Pneumonia: A-to-Z Guide from Diagnosis to Treatment to Prevention

PneumoniaIntroduction to pneumonia:

The word “pneumonia” sounds alarm bells in many parents. It is understandably disturbing because some pneumonias are quite serious, particularly in those whose immune systems are vulnerable (newborns, the elderly, and people with HIV). The good news is that the great majority of pneumonias in children and adolescents are mild or easily treatable at home.

What is it?

Bronchiolitis, bronchitis, and pneumonia are all words that denote the location in the body of a problem. Bronchiolitis refers to inflammation in the bronchioles, the smaller airways that branch off from the main bronchi or breathing tubes. Bronchitis is inflammation in these larger, main breathing tubes. Pneumonia refers to inflammation of the lungs themselves.

A variety of viruses, bacteria, and other organisms can cause pneumonia. Not all pneumonias, however, are infections. GE reflux, foreign bodies, smoke inhalation, or harsh fumes can all cause pneumonias as well.

Who gets it?

Children who are exposed to inhaled irritants, such as tobacco smoke or toxic fumes, are at a higher risk of developing pneumonia.

Most kids who get pneumonia have a cold or other viral upper respiratory infection first. For this reason, most pneumonia occurs during cold and flu season. The respiratory viruses interfere with the lungs’ normal defense mechanisms. The same viruses (adenovirus, RSV, influenza, parainfluenza [croup]) can spread into the chest. Alternatively, pneumonia-causing bacteria can invade the lungs (pneumococcus, streptococcus, staphylococcus, Haemophilus influenzae).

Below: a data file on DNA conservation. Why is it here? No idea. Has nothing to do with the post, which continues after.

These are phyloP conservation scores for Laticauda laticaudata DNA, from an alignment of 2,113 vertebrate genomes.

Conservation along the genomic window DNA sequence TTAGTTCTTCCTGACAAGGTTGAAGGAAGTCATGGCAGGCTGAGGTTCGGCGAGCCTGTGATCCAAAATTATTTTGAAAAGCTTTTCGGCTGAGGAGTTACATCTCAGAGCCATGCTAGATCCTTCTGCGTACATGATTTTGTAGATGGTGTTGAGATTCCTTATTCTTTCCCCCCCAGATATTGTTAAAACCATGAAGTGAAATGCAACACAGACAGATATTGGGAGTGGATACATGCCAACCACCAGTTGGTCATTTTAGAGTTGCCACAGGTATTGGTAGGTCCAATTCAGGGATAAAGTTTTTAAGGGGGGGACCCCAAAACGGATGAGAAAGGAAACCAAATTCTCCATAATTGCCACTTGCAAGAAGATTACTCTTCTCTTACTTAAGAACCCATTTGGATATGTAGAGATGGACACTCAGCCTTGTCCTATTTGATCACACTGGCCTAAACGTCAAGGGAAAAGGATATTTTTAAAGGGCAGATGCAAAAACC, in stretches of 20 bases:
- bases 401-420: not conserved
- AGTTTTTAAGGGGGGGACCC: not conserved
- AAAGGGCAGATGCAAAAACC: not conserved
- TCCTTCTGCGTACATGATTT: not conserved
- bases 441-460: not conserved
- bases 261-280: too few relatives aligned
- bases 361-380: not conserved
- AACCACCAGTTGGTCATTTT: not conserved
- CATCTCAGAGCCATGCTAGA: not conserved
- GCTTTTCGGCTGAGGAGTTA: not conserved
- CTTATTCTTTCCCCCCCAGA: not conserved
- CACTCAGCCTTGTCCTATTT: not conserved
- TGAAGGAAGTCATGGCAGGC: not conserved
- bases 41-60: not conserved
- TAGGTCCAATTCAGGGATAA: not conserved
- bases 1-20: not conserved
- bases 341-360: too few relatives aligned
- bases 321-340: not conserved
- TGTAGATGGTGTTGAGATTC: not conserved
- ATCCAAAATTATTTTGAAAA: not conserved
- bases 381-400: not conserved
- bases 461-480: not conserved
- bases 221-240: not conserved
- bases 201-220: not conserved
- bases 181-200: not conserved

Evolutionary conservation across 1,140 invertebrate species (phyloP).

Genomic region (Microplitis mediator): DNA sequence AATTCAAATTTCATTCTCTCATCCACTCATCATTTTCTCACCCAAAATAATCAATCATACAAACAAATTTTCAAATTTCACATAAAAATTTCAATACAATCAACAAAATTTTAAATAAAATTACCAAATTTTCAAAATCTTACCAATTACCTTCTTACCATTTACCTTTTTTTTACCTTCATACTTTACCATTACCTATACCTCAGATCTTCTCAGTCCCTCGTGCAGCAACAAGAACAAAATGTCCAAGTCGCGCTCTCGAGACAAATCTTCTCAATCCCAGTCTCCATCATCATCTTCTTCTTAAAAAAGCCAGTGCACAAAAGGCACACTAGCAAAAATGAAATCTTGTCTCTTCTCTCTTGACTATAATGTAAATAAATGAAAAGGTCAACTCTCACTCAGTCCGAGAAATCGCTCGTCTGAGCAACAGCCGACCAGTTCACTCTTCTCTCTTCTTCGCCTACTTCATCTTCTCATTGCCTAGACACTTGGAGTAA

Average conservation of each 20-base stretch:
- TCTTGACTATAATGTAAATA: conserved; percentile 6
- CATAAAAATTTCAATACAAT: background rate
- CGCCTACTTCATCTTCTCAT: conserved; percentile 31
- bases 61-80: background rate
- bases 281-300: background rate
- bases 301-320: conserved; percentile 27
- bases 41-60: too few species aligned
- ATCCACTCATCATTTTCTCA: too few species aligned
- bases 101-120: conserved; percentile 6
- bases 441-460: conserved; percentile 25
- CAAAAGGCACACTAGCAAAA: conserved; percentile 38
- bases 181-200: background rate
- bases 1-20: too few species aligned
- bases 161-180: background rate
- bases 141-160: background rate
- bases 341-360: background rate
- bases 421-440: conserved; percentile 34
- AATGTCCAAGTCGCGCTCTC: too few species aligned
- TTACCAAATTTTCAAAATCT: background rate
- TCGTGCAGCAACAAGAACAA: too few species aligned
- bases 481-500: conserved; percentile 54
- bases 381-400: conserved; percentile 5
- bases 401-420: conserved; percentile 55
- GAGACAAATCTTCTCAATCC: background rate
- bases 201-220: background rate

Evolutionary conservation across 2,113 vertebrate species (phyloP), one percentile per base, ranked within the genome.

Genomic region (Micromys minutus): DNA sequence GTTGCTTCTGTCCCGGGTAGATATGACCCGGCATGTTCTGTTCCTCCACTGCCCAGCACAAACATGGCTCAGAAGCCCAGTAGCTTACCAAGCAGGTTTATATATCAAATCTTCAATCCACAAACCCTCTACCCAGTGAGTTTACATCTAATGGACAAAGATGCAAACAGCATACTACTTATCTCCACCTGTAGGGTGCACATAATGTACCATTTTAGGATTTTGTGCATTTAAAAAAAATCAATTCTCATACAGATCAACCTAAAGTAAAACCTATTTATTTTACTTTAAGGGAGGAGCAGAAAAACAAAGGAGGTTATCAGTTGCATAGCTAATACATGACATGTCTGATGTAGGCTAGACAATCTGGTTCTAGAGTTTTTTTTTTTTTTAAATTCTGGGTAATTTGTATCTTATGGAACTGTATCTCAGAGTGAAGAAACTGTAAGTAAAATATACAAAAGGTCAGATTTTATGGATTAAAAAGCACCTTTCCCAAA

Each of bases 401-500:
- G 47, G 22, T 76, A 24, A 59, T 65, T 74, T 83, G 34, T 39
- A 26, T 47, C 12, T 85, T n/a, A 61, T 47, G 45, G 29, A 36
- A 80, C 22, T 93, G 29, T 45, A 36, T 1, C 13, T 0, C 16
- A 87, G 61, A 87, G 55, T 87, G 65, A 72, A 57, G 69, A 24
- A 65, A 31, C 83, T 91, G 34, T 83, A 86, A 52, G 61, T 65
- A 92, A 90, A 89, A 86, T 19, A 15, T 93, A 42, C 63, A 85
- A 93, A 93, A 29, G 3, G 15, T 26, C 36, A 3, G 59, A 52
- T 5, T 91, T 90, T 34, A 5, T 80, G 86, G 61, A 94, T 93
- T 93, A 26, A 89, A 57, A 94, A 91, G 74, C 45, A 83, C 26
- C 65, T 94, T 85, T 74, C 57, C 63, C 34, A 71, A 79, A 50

Other childhood viral infections such as chickenpox, measles, rubella, herpes, and mono can cause pneumonia directly.

Viral pneumonias are fairly common. They peak during the toddler years, and become a bit less common each year.

Bacterial pneumonias are less common. Most occur in children with cystic fibrosis or an underlying immune problem.

All children who get two or more pneumonias within one year should have their immune system and lung anatomy evaluated by their doctor, to ensure they have no underlying illness putting them at greater risk for pneumonias.

What are the symptoms?

Viral pneumonias usually begin with several days of cold symptoms, especially a runny nose and a cough. The cough deepens, the breathing speeds up, and the child acts sicker. There may be signs of respiratory distress, including flaring of the nostrils or retractions (pulling in on the muscles between the ribs) with breathing. There is often wheezing and a fever.

Bacterial pneumonias often start suddenly with shaking chills, a high fever, a cough, and signs of respiratory distress. Sometimes they begin more gradually or mildly.

Is it contagious?

Most pneumonias are contagious.

How long does it last?

The length of the pneumonia depends on the specific organism causing it. Some pneumonias last as little as several days, although two to three weeks is more common. The cough can last even longer.

How is it diagnosed?

The diagnosis is usually based on history, physical examination, and chest x-ray. If a bacterial pneumonia is suspected, appropriate cultures of the sputum and blood are also important.

How is it treated?

Children with bacterial pneumonias need a full course of the appropriate antibiotics. Most children with viral pneumonias do not need antibiotics or specific anti-viral medicines.

All those with breathing difficulties should have the level of oxygen in their blood measured and should receive breathing support, which might include oxygen or nebulized bronchodilator medications (such as albuterol).

Generally, cough suppressants are not wise during pneumonia. The body needs the cough to protect the lungs. We all know how difficult it is to have a child blow his nose to clear mucus from his body. A child’s cough is a powerful tool for moving mucus and clearing an infection from the lungs.

How can it be prevented?

Breastfeeding and avoiding exposure to unhealthy smokes and fumes help prevent pneumonias.

Vaccines are available against some common pneumonias, including pneumococcal, Haemophilus influenza (HIB), measles, and the flu.

Beyond this, the same measures proven to help prevent colds and other upper respiratory infections can also prevent many pneumonias.